Tel Hashomer and Tel Aviv
In 1959, Wolman was appointed head of the Department of Pathology of the Tel Hashomer Government Hospital (later renamed as the Chaim Sheba Medical Center). He continued to study peripheral nerve demyelinization and membrane structures. Using enzyme histochemical methods, he and his coworkers were able to prove that changes in ion concentrations can induce phase changes in cell membranes. Another study dealt with the substance (or substances) called amyloid (Wolman 1971).
Understanding of the chemistry involved in histological techniques enabled Moshe Wolman in the 1950s to determine that the storage disease, that was later named after him is known as Lysosomal Acid Lipase Deficiency
Lysosomal Acid Lipase Deficiency happens when the body does not produce enough active LAL enzyme. Under normal conditions, the body produces an enzyme called lysosomal acid lipase . This enzyme plays an important role in breaking down fatty material in the body...
or Wolman disease
Wolman Disease Wolman Disease Wolman Disease (also known as Wolman’s Disease, early onset LAL Deficiency, and Lysosomal acid lipase deficiency is a rare genetic disorder caused by a deficiency of an enzyme known as lysosomal acid lipase (LAL or LIPA). This enzyme is necessary to break down certain...
, is caused by accumulation in cells of a mixture of cholesterol and triglycerides and differed substantially from Niemann-Pick Disease
Niemann–Pick disease refers to a group of fatal inherited metabolic disorders that are included in the larger family of lysosomal storage diseases .-Signs and symptoms:Symptoms are related to the organs in which they accumulate...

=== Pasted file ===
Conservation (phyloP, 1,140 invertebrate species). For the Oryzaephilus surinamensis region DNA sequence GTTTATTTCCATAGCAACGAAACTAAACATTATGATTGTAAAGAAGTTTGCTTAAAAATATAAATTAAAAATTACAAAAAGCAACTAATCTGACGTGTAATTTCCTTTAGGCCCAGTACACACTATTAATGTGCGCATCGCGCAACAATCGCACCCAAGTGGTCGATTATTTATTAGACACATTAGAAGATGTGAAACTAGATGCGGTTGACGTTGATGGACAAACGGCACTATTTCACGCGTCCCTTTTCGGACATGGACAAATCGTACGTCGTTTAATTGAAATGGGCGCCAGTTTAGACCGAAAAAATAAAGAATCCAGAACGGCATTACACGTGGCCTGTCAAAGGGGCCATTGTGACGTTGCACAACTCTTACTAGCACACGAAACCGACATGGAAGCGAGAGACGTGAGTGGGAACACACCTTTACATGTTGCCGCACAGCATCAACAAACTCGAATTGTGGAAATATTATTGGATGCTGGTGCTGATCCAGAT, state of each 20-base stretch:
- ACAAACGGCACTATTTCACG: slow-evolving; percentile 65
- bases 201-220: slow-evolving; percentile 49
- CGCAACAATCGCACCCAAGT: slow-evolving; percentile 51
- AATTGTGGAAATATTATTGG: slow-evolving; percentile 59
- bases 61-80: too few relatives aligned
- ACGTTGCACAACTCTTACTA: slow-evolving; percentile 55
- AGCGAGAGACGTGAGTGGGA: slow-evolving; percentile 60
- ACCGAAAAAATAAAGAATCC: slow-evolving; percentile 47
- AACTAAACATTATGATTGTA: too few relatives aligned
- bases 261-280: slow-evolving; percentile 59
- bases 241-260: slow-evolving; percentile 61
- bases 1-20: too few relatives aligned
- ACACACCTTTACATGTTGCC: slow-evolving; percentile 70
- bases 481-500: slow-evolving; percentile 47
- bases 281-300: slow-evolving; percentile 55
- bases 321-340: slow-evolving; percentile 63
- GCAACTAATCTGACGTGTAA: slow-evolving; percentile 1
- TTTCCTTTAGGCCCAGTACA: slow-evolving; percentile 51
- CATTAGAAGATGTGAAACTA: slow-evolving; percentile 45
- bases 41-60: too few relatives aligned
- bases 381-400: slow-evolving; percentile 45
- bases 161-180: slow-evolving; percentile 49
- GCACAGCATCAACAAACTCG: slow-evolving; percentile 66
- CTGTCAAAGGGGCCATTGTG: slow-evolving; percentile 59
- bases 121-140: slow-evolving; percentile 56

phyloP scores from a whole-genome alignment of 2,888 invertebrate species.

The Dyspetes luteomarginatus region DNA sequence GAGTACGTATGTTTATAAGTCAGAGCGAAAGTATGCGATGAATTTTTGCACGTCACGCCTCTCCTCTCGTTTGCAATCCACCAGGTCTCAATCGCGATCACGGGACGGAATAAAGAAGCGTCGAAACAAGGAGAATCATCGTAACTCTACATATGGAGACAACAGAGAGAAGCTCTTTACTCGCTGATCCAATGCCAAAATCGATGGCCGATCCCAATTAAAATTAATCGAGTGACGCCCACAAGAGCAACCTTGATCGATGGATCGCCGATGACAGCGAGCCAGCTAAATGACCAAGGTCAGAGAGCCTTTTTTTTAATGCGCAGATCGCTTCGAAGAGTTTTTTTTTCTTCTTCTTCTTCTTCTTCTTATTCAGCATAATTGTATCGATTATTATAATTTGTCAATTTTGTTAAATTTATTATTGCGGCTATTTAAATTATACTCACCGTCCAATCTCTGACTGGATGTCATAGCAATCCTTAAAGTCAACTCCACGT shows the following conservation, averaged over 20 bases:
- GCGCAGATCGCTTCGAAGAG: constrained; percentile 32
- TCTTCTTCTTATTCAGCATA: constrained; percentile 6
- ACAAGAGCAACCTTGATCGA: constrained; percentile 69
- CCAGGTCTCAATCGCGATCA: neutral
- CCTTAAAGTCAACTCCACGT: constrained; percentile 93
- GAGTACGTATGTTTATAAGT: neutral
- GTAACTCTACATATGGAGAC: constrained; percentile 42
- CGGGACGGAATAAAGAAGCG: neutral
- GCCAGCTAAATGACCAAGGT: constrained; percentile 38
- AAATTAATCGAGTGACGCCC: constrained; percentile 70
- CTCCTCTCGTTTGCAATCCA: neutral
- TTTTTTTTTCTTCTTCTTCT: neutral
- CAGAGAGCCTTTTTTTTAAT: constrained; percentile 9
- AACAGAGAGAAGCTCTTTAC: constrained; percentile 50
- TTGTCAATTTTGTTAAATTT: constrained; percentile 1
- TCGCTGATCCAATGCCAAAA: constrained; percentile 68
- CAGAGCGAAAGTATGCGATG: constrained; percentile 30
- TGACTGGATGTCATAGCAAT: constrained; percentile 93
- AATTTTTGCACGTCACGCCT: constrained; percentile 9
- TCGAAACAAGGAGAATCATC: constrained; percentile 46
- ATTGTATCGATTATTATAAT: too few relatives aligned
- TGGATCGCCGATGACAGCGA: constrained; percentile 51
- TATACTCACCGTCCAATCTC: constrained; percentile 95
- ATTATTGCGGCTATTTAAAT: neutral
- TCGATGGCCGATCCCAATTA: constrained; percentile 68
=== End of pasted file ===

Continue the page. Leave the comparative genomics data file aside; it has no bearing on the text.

. (Wolman, 1989).
Wolman spent a large amount of energy to formulate the theory and use of polarization microscopy in routine pathology and diagnostic molecular research. He was one of the first to recognize that polarized light microscopy is a powerful tool, which allows the detection of structures that otherwise be obtained only with great difficulty (Wolman, 1970).
In 1964, Wolman was appointed as a full professor and head of the Department of Pathology at the newly founded Medical School of Tel Aviv University. In 1967, he was also appointed chair of the Department of Cell Biology and Histology (Wolman, 1985).
Honors and Publications
For a half-century, Moshe Wolman had been a member of the Histochemical Society (USA), the Society for Experimental Biology and Medicine and the Israel Association of Pathologists and (since 1959) the Gesellschaft fur Histochemie. In 1966, Moshe Wolman was elected as a member of the prestigious Deutsche Akademie der Naturforscher Leopoldina. In 1984, he founded the Israel Society for Histochemistry and Cytochemistry and served as its president until 1990.
Moshe Wolman authored more than 200 publications and contributions to books. Over the years, he contributed chapters to many textbooks and served on numerous editorial boards including Histochemie (1958).
He was deeply interested in educational and ethical questions. He published a book on ethics and demagoguery and served as a chair person of the ethics committee of the Israeli medical association for many years. He was concerned with the issues of medical errors and published a book together with his daughter, Ruth Manor, on the subject entitled "Doctor's Errors and Mistakes of Medicine: Must Health Care Deteriorate?" (2004)
Moshe Wolman received many distinguished awards and honors. He was the first recipient of the Pearse Prize for Histochemistry awarded by the Royal Microscopial Society (Wolman, 1989) and also received the Pioneer Award of the International Federation of Histochemical Societies (Carpenter, 1990). In 2000, an annual Wolman lecture was inaugurated in his honor by the Israel Society for Histochemistry and Cytochemistry. He was appointed emeritus professor of the Tel Aviv University in 1985 and despite being formally retired remained active and remained a continued source of knowledge and wisdom well into his eighties . His opening remarks in his Pearse Prize Lecture show the wisdom of a great scientist, “…after all, our scientific work is amply rewarded by the clear moments when complex and difficult problems become simple and understandable” (Wolman, 1989).
In 2002, Coleman wrote an article about his life and histochemical research in Acta Histochem:
"It is hard to summarize a lifetime devoted to histochemistry and pathology in a short profile. The development of histochemistry in Israel and the enormous progress that has been made in the last decades owe a lot to the pioneering research and wisdom of Moshe Wolman."